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New pilot combats the health toll of money worries

economic wellbeing
James Ludley

Residents struggling with money and their health will benefit from a new money guidance service in South London from this month.



Health and care partners have linked up with Quids in! Money Guidance to help residents increase their incomes and reduce their spending.

Four in 10 Londoners are living below the Minimum Income Standard, putting them at a higher risk for poverty-related health issues such as chronic illnesses, mental health issues, and reduced life expectancy.

Funded by the Mayor of London and supported by Thrive LDN, London’s public mental health partnership, the pilot programme launched in Lambeth, Southwark and Lewisham on 5 February.

A targeted number of residents are being offered a money health check and guidance to help reduce the impact of financial worries on their health.

The service is phone-based to reduce travel costs and fit around participants’ other commitments.

Space to get well


The Quids in! Money Guidance offer includes magazines and guides, a website full of news and money-saving tips, a monthly email covering the latest news on benefits, employment and bargains, as well as a face-to-face support service in some areas.

Jeff Mitchell, managing director of Clean Slate Training and Employment, which runs Quids in!, said: “When every waking thought is about keeping the children fed, it’s hard for people to think enough about their health.

Quids in! coaches give people time to pause, take stock, explore their options and shore up their finances. Once they have their heads above water financially, they have both the means and the confidence to focus on getting well.”

During the pandemic, a team of advisors took to the phones to conduct the Quids in! money health check. Some 3,000 social tenants, benefit claimants and long-term unemployed people took part. In one service, 98 per cent of participants were found to be disabled or have emotional or recognised mental health support needs.

In its 2023 Cost of Living Survey, Quids in! found that on account of money worries 73 per cent of social renters on the lowest incomes had felt frightened, anxious or depressed; 64 per cent had skipped meals; 75 per cent were turning off the heating despite being cold; and, 36 per cent had become physically ill.

In 2023, its money guidance programmes helped people access average financial gains of £1,244.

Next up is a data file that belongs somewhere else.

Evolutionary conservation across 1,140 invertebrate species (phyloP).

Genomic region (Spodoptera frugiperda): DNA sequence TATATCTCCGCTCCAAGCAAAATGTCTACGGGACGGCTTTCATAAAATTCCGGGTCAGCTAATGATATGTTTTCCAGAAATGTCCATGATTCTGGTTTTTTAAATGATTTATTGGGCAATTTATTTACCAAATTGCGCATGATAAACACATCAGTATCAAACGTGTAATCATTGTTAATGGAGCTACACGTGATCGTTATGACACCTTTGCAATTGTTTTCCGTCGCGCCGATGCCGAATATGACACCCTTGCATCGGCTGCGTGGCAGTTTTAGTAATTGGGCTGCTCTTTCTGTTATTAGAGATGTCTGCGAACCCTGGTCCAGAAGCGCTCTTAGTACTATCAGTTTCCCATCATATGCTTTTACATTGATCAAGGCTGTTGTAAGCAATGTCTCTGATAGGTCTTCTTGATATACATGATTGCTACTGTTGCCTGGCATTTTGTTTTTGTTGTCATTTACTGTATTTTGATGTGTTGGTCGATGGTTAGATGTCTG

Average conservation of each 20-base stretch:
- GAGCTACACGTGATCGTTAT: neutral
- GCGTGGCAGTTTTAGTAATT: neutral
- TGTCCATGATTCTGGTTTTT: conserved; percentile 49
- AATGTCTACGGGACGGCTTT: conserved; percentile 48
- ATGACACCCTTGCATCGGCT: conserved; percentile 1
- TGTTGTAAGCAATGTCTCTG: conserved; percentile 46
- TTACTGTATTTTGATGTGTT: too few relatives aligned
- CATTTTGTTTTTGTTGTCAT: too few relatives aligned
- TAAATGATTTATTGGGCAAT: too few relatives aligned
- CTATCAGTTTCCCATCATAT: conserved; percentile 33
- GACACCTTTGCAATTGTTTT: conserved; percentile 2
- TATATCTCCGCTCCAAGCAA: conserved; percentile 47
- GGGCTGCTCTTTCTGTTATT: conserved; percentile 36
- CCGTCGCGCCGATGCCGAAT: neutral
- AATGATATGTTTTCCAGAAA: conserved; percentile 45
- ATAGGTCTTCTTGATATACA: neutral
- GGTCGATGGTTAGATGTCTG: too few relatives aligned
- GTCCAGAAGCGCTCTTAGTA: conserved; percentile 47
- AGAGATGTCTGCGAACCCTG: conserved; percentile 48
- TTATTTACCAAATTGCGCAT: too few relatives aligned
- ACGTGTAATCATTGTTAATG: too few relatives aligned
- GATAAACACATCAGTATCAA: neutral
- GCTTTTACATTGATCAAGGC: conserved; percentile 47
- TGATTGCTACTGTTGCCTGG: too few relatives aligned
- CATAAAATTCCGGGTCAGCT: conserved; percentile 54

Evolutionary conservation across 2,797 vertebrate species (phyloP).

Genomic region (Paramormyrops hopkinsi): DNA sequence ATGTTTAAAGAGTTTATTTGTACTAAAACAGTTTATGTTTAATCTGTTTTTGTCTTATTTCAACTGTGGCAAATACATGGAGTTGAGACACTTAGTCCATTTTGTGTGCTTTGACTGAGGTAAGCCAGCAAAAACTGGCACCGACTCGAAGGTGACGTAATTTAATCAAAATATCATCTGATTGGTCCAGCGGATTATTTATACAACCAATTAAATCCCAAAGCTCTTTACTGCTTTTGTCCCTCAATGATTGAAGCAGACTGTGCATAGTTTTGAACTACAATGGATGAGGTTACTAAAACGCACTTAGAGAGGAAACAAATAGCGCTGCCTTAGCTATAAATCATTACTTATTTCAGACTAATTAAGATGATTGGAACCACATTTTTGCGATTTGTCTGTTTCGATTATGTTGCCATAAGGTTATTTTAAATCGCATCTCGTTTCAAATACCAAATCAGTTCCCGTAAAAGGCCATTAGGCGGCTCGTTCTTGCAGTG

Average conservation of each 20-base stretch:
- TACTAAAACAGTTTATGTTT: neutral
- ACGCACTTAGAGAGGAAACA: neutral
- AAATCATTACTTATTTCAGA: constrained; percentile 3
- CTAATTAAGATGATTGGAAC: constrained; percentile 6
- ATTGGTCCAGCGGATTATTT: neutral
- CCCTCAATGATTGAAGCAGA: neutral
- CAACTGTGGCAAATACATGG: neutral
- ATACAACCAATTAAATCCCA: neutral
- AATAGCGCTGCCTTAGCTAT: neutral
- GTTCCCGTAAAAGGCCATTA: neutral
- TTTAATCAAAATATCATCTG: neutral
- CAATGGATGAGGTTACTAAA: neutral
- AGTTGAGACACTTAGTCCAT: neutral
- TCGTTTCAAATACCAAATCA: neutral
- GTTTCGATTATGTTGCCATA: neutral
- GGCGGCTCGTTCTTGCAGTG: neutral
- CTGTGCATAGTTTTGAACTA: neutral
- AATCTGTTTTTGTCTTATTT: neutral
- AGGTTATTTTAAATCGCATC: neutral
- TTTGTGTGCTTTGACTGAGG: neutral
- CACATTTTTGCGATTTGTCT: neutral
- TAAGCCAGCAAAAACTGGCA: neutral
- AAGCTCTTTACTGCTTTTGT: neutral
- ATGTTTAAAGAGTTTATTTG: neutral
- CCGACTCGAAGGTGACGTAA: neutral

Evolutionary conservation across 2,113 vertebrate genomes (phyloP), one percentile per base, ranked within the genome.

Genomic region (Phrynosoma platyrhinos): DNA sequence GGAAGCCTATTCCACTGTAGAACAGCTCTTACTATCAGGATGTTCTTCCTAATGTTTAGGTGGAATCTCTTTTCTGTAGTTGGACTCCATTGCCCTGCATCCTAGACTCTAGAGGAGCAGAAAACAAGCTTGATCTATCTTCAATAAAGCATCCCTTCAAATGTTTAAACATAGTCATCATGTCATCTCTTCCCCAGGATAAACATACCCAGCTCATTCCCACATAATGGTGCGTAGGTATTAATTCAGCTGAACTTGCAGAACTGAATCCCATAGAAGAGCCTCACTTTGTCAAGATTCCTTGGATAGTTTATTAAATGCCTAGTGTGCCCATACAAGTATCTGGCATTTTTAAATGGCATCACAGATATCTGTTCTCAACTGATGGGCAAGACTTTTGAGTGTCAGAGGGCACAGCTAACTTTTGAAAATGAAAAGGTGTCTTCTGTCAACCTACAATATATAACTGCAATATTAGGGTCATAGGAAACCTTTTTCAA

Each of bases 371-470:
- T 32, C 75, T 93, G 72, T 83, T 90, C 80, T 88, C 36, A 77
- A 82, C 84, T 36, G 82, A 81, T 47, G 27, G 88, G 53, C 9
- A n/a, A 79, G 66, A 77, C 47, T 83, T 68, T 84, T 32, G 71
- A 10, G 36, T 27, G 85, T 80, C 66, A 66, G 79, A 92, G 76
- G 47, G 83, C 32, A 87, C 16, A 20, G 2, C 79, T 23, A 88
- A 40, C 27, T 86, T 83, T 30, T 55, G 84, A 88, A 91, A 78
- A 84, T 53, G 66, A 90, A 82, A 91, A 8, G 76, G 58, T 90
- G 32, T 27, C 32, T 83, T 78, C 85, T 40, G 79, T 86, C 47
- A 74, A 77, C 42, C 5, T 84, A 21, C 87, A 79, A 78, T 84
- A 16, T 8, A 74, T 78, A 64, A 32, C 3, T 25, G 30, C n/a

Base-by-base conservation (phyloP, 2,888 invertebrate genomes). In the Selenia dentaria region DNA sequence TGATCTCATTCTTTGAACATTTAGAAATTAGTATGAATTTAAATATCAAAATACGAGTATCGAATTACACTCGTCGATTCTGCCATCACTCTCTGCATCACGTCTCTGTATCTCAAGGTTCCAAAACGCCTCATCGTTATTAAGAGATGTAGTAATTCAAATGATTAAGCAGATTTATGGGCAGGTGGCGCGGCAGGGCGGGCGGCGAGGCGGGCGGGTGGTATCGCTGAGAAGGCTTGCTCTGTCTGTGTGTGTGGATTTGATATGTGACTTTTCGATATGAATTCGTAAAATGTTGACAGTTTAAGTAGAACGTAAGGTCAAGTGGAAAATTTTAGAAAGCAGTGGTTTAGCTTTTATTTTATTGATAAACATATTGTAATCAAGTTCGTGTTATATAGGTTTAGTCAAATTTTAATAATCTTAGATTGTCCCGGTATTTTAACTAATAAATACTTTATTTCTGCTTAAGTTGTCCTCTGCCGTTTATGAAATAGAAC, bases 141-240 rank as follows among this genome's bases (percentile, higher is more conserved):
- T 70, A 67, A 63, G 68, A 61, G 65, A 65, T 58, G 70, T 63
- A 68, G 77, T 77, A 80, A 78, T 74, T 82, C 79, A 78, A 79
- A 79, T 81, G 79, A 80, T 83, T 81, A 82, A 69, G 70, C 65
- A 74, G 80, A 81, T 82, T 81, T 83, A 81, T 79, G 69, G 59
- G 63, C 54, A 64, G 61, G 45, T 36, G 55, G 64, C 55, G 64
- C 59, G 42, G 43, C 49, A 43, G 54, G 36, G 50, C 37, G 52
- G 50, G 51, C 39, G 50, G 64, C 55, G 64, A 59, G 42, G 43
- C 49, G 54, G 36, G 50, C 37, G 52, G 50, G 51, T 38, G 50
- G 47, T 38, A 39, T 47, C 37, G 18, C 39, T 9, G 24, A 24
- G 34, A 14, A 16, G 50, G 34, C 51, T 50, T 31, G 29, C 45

Money worries and health


The links between living on a low income and poorer health outcomes are well documented. But on top of this, Quids in! is also well aware of how simply worrying about money can impact on health.

Joanne, who came to Quids in! before this pilot started, had been struggling with her mental health. She had just £10 a month to spend on food, and dinner some nights was half a Pot Noodle.

We walked her through a money health check and she said she had a big bag of unopened post. We supported her to open the mail and discovered she’d been overpaying housing costs and had an unused gym membership.

And there was a cheque from the Widow’s Benevolent Fund. Not only did she have a windfall of £4,700, from there on she was £2,200 a year better off.

She was able to eat and an emotional burden was lifted. She was ready to access debt support and felt strong enough to begin thinking about a return to work.

Joined-up thinking


Thrive LDN director, Dan Barrett, said: “We recognise the profound impact of financial struggles on mental health. We are thrilled to partner with Clean Slate on this pilot to support people on lower incomes and assist those individuals through an evidence-based money guidance programme.

“By exploring and educating on health and wellbeing indicators, this initiative marks a crucial step towards an integrated approach to tackling health inequalities and creating tailored solutions for those who need it most.”

Clean Slate believes non-medical services, such as Quids in! Money Guidance, should be considered part of a broad public health system, providing holistic support to communities to help themselves be better off.


Main image: Frankie Stone